Things improve slightly on the title track of “The Pale Hustlini,” but that improvement needs to be measured with an electron microscope. Listening to Scrillion’s voice over long periods of time does something to me that’s quite shocking and remarkable – it makes the Macho Man sound like a decent rapper by comparison. The quality of the rhymes and the ability to rap as a musical artform are comparable in their banality, but the Macho Man does at least sound interesting when he’s talking. Scrillion on the other hand has the charisma of a dung bettle, minus the fresh smell. It doesn’t really feel like Adam Thick is rapping at all. It sounds like he’s trying to overcome his natural urge to run away from girls because his voice is cracking and he doesn’t understand “that funny feeling” he’s got, so he’s imitating as many rap stars as he knows just to build up some self-confidence. None of them would be caught dead spitting these rhymes though:
“And just like in Fight Club, I learned to slide
Minus the bruises and the busted asses
I get more game with every day that passes
I blow smoke, in the face of convention
And writing dope rhymes is my only intention”
Well he may have good intentions, but I think I remember hearing something about the road to hell being paved with whack rap lyrics – something like that. The only thing that saved this song from being completely intolerable is that the beat started to slightly approximate having some bump to it, but only in the feeble kind of way an MC with a two-track mixer and a TR-800 knockoff would have bump. Things get straight embarassing afterwards on the song “I Wanna Rock Too: The Twisted Sister Tribute Track.” Yes, that’s the actual title. While I generally approve of mixing hip-hop and rock in the right doses, but hearing Scrilla brag about how he’ll “stuff salami origami up your nasal passage” with his raps over Twisted Sister samples makes me want to stick my head down a toilet and keep flushing until I reach the other side. “I Can’t Dance” may be an accurate description of Adam Thick, but he seems to think the solution for having two left feet is to just “shake your moneymaker” instead. I’m sure the Juliard School would love to add that to their dance curriculum. “Rappin & Kidnappin” are two things Scrillion has never done in his life, but he’s still got a song about it on this release. Reluctantly I have to credit this as being the only halfway dope song, because even though Thick’s voice is still as pleasant as grinding erasers and ice cubes in a blender on puree, this does finally have some musical bass.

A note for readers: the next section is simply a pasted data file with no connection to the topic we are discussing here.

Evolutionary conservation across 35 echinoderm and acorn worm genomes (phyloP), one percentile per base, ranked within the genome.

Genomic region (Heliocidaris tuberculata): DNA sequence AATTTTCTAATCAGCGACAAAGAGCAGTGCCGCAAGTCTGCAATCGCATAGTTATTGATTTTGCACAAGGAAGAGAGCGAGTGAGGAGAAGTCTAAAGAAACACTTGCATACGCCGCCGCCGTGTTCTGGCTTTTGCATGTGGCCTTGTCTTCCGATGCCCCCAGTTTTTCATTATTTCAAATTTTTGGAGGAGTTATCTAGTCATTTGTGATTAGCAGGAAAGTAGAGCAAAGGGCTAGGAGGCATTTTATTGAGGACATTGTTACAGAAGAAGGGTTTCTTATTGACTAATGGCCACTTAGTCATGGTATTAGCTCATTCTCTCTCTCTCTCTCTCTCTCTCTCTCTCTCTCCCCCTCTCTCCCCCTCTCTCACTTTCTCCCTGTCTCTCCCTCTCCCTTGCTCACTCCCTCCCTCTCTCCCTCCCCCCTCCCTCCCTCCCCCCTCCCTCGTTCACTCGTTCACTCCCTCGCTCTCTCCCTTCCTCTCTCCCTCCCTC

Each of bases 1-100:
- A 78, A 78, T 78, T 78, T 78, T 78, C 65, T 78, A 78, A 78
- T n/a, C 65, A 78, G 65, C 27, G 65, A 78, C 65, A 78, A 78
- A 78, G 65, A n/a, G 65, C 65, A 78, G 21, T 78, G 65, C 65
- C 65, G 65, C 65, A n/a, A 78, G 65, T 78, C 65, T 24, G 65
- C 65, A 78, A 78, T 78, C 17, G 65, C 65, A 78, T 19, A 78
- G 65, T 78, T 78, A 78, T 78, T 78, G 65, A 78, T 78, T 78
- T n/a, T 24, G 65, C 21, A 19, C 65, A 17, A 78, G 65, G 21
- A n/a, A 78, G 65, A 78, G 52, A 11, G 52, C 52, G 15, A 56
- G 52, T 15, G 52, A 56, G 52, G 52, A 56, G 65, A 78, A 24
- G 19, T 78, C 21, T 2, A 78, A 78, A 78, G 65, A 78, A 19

The rest of this album though is pure musical hell. The opening of “9th Gate” starts out with the repeated sample “silence is golden,” and truer words have never been spoken. I wish I could say something positive about “This Life” or “Moochie Mack” or “Primal Instinct” but the simple fact of the matter is that Mr. Scrillion seems to be unable to grasp that he has no talent for rapping, and only just barely manages to acquire acceptable beats for the purpose. I can think of about twenty things I’d rather do than listen to this album again, and cutting off my nads with a chainsaw is one of the more PLEASANT choices. Since Mr. Scrillion repeatedly insisted that RapReviews cover his album, I told him in advance that he deserved fair warning – if it sucks, we’re going to say it sucks, and we’re not going to pull it or rewrite it this time. So here it is. Adam Thick seems like a nice enough guy I admit, but the nicest thing he could do for me is never touch a microphone again in his entire life. I respect that he’s a rap fan, but being a rap fan does not mean you can rap; just like being a fan of football does not mean you could play defense like the late great Reggie White (R.I.P.). So for the sake of us all Adam Thick, retire NOW.